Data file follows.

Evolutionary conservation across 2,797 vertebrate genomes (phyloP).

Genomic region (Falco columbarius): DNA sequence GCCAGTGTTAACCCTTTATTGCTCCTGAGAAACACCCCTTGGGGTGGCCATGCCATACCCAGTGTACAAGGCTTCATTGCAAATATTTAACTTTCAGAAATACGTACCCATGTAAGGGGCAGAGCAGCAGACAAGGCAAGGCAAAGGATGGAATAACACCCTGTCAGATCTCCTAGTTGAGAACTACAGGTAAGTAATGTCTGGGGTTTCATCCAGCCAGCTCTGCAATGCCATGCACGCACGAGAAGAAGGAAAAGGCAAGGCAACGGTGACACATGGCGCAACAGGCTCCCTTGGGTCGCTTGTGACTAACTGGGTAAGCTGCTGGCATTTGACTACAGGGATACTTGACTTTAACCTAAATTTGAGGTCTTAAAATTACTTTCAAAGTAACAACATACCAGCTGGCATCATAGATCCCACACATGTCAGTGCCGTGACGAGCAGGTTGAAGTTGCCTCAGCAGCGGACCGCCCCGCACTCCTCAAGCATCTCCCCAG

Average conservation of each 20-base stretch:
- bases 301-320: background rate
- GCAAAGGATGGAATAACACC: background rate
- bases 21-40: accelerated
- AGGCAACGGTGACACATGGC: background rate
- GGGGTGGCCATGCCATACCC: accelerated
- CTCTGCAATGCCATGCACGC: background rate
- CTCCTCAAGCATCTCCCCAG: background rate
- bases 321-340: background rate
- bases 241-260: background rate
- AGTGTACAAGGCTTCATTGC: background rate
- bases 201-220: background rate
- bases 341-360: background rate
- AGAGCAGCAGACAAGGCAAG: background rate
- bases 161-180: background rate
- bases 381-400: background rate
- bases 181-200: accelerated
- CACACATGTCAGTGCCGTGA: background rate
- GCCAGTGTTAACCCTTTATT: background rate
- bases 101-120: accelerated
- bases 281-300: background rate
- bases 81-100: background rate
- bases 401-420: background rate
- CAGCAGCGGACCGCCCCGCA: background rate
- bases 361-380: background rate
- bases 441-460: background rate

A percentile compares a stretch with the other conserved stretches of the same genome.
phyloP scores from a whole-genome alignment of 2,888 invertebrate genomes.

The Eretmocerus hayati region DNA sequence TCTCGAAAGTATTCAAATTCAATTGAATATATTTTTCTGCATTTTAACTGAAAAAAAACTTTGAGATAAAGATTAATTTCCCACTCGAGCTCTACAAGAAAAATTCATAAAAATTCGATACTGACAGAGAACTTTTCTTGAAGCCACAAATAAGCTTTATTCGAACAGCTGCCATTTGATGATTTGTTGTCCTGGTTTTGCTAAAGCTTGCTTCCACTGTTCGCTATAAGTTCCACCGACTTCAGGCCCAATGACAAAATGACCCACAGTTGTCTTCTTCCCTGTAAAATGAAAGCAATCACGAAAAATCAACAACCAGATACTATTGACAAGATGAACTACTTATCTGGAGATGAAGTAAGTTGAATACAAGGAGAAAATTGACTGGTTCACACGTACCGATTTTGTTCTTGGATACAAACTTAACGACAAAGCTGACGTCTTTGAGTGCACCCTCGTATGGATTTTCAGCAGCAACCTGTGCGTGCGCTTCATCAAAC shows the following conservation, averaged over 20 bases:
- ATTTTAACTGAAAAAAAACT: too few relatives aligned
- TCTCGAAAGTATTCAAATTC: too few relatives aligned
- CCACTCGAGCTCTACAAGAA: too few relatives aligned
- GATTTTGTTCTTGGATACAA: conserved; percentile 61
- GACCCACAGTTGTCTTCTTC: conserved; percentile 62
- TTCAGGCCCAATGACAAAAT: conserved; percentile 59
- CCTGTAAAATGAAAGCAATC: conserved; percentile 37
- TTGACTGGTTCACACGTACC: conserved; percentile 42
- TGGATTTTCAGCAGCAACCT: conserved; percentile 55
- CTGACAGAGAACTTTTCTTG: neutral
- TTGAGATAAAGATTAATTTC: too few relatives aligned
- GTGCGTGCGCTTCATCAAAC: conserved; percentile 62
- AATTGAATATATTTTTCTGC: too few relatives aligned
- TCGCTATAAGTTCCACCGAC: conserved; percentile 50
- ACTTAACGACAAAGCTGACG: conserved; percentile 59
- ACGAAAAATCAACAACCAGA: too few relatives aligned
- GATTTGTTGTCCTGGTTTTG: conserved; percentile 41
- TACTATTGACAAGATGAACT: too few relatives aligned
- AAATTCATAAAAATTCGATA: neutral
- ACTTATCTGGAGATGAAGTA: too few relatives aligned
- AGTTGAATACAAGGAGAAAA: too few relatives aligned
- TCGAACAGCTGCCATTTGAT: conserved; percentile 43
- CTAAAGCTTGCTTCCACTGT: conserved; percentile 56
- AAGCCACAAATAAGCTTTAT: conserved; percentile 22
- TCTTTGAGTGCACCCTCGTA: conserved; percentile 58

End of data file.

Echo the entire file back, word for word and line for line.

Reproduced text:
Evolutionary conservation across 2,797 vertebrate genomes (phyloP).

Genomic region (Falco columbarius): DNA sequence GCCAGTGTTAACCCTTTATTGCTCCTGAGAAACACCCCTTGGGGTGGCCATGCCATACCCAGTGTACAAGGCTTCATTGCAAATATTTAACTTTCAGAAATACGTACCCATGTAAGGGGCAGAGCAGCAGACAAGGCAAGGCAAAGGATGGAATAACACCCTGTCAGATCTCCTAGTTGAGAACTACAGGTAAGTAATGTCTGGGGTTTCATCCAGCCAGCTCTGCAATGCCATGCACGCACGAGAAGAAGGAAAAGGCAAGGCAACGGTGACACATGGCGCAACAGGCTCCCTTGGGTCGCTTGTGACTAACTGGGTAAGCTGCTGGCATTTGACTACAGGGATACTTGACTTTAACCTAAATTTGAGGTCTTAAAATTACTTTCAAAGTAACAACATACCAGCTGGCATCATAGATCCCACACATGTCAGTGCCGTGACGAGCAGGTTGAAGTTGCCTCAGCAGCGGACCGCCCCGCACTCCTCAAGCATCTCCCCAG

Average conservation of each 20-base stretch:
- bases 301-320: background rate
- GCAAAGGATGGAATAACACC: background rate
- bases 21-40: accelerated
- AGGCAACGGTGACACATGGC: background rate
- GGGGTGGCCATGCCATACCC: accelerated
- CTCTGCAATGCCATGCACGC: background rate
- CTCCTCAAGCATCTCCCCAG: background rate
- bases 321-340: background rate
- bases 241-260: background rate
- AGTGTACAAGGCTTCATTGC: background rate
- bases 201-220: background rate
- bases 341-360: background rate
- AGAGCAGCAGACAAGGCAAG: background rate
- bases 161-180: background rate
- bases 381-400: background rate
- bases 181-200: accelerated
- CACACATGTCAGTGCCGTGA: background rate
- GCCAGTGTTAACCCTTTATT: background rate
- bases 101-120: accelerated
- bases 281-300: background rate
- bases 81-100: background rate
- bases 401-420: background rate
- CAGCAGCGGACCGCCCCGCA: background rate
- bases 361-380: background rate
- bases 441-460: background rate

A percentile compares a stretch with the other conserved stretches of the same genome.
phyloP scores from a whole-genome alignment of 2,888 invertebrate genomes.

The Eretmocerus hayati region DNA sequence TCTCGAAAGTATTCAAATTCAATTGAATATATTTTTCTGCATTTTAACTGAAAAAAAACTTTGAGATAAAGATTAATTTCCCACTCGAGCTCTACAAGAAAAATTCATAAAAATTCGATACTGACAGAGAACTTTTCTTGAAGCCACAAATAAGCTTTATTCGAACAGCTGCCATTTGATGATTTGTTGTCCTGGTTTTGCTAAAGCTTGCTTCCACTGTTCGCTATAAGTTCCACCGACTTCAGGCCCAATGACAAAATGACCCACAGTTGTCTTCTTCCCTGTAAAATGAAAGCAATCACGAAAAATCAACAACCAGATACTATTGACAAGATGAACTACTTATCTGGAGATGAAGTAAGTTGAATACAAGGAGAAAATTGACTGGTTCACACGTACCGATTTTGTTCTTGGATACAAACTTAACGACAAAGCTGACGTCTTTGAGTGCACCCTCGTATGGATTTTCAGCAGCAACCTGTGCGTGCGCTTCATCAAAC shows the following conservation, averaged over 20 bases:
- ATTTTAACTGAAAAAAAACT: too few relatives aligned
- TCTCGAAAGTATTCAAATTC: too few relatives aligned
- CCACTCGAGCTCTACAAGAA: too few relatives aligned
- GATTTTGTTCTTGGATACAA: conserved; percentile 61
- GACCCACAGTTGTCTTCTTC: conserved; percentile 62
- TTCAGGCCCAATGACAAAAT: conserved; percentile 59
- CCTGTAAAATGAAAGCAATC: conserved; percentile 37
- TTGACTGGTTCACACGTACC: conserved; percentile 42
- TGGATTTTCAGCAGCAACCT: conserved; percentile 55
- CTGACAGAGAACTTTTCTTG: neutral
- TTGAGATAAAGATTAATTTC: too few relatives aligned
- GTGCGTGCGCTTCATCAAAC: conserved; percentile 62
- AATTGAATATATTTTTCTGC: too few relatives aligned
- TCGCTATAAGTTCCACCGAC: conserved; percentile 50
- ACTTAACGACAAAGCTGACG: conserved; percentile 59
- ACGAAAAATCAACAACCAGA: too few relatives aligned
- GATTTGTTGTCCTGGTTTTG: conserved; percentile 41
- TACTATTGACAAGATGAACT: too few relatives aligned
- AAATTCATAAAAATTCGATA: neutral
- ACTTATCTGGAGATGAAGTA: too few relatives aligned
- AGTTGAATACAAGGAGAAAA: too few relatives aligned
- TCGAACAGCTGCCATTTGAT: conserved; percentile 43
- CTAAAGCTTGCTTCCACTGT: conserved; percentile 56
- AAGCCACAAATAAGCTTTAT: conserved; percentile 22
- TCTTTGAGTGCACCCTCGTA: conserved; percentile 58